INFO 281-15 (2-Units)
Seminar in Contemporary Issues
Topic: Information Integrity
Spring 2021

Dr. Susan Maret

Syllabus Links
Canvas Login and Tutorials
iSchool eBookstore

Canvas Information: This 2-hour course is available on Canvas beginning March 15, 2021. The course runs from March 15-May 17, 2021.

You will be enrolled in the Canvas site automatically.

Course Description

The purpose of this intensive two-hour eight-week course is to introduce you to principles and methods of assessing the integrity and credibility of information, especially found on the Internet.

Integrity of information (II) is roughly defined as the state that exists when information is unchanged from its source and has not been accidentally or intentionally modified, altered, or destroyed. An attribute of II is veracity, or veracity of information, which is thought of in ethics as truthfulness and honesty in communication.

In the course and in our readings, we are interdisciplinary and not only rely on the literature of Library and Information Sciences (LIS), but look to psychology, social science (including political science and politics), and journalism to provide a guidepost. The course will also address fact-checkers and various literacies associated with integrity of information.

Course Readings

The course readings list is available in .pdf on Canvas.

Course Requirements


There are two assignments during this eight-week course. Below is a description of the assignments with accompanying Course Learning Outcomes or CLOs. Additional information is available on our Canvas course site.

Paper 1 / Article Analysis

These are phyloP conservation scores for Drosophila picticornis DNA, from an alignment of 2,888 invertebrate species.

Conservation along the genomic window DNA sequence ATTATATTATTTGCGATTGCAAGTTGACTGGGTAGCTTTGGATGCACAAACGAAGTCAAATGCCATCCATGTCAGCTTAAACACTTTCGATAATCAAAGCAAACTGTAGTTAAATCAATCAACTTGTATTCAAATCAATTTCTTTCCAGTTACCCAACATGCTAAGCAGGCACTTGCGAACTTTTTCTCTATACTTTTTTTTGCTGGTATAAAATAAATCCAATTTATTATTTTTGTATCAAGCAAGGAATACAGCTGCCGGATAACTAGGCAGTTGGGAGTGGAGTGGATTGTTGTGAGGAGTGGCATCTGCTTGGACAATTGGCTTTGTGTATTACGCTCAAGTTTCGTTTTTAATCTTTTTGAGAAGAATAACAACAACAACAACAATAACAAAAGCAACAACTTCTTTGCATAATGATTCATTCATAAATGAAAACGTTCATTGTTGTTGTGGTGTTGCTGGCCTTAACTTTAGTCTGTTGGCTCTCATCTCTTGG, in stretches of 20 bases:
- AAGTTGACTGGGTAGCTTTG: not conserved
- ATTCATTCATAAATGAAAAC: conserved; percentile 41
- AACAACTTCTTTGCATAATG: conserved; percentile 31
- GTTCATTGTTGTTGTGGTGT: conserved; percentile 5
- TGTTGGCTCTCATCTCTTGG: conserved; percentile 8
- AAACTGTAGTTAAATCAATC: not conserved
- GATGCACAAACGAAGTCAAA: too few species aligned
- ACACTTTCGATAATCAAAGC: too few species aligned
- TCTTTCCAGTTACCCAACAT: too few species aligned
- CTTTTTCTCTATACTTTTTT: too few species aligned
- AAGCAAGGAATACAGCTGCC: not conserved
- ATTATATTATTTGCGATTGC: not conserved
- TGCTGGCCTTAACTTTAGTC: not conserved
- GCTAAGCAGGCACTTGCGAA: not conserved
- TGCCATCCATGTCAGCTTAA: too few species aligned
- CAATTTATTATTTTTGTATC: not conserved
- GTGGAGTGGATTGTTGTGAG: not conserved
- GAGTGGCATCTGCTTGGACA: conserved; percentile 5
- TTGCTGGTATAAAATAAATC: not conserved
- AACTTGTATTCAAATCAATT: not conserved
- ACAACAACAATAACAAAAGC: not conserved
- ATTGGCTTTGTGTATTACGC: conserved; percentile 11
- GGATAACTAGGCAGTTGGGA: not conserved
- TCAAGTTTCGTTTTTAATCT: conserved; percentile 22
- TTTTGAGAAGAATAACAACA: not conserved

7-12 pages including refs / 25 points / Due April 12 / CLO #1, #2 & #3

Choose any article, book chapter from an edited work, or report (you can draw from an executive summary if one is available) from the course readings list. 

Read and analyze the material - take it apart and put it back together - in your own words. I'm looking for critique, challenges to the author's thesis or research statement, methods, arguments, and conclusion. Also, consider the author's credentials and expertise and how the types of supporting materials are used in the discussion. Choose material you can use in the final paper.

Cite sources using a proper style (e.g., APA, Chicago) and grammar for any materials you discuss.

Paper 2 / Final Paper
13-20 pages including refs / 45 points / Due May 17 / CLO #1, #2 & #3

Two choices:

1. Select a fact-checking tool extension/app from the assignment doc and test the app in terms of its ability to establish credibility, integrity, and veracity. In addition to testing the checker/tool, investigate what group(s) created the tool and their funding, support, and messaging; also, discuss the app in terms of any LIS uses (e.g., reference and instruction),


2. Select any subject of interest to you and research how it's portrayed either in your local community, nationally, or internationally; approach the assignment as if you were answering a reference question and outline a strategy you might use to address integrity and credibility.


30 points.

Students are required to attend one office hour meeting (20 minutes) at least once during the quarter. See the course assignment document (.pdf) on Canvas for additional information on participation.

Course Calendar
See course materials information on Canvas.

Course Grading
See course materials in Canvas. San Jose State State's grading scale is located below.

Textbooks and Readings
There is no formal textbook for this course. Course readings will consist of articles, book chapters from edited works, and reports from the research and professional literature available through King Library and the open literature.

Additional Information
There is no extra credit in this course.

Course Workload Expectations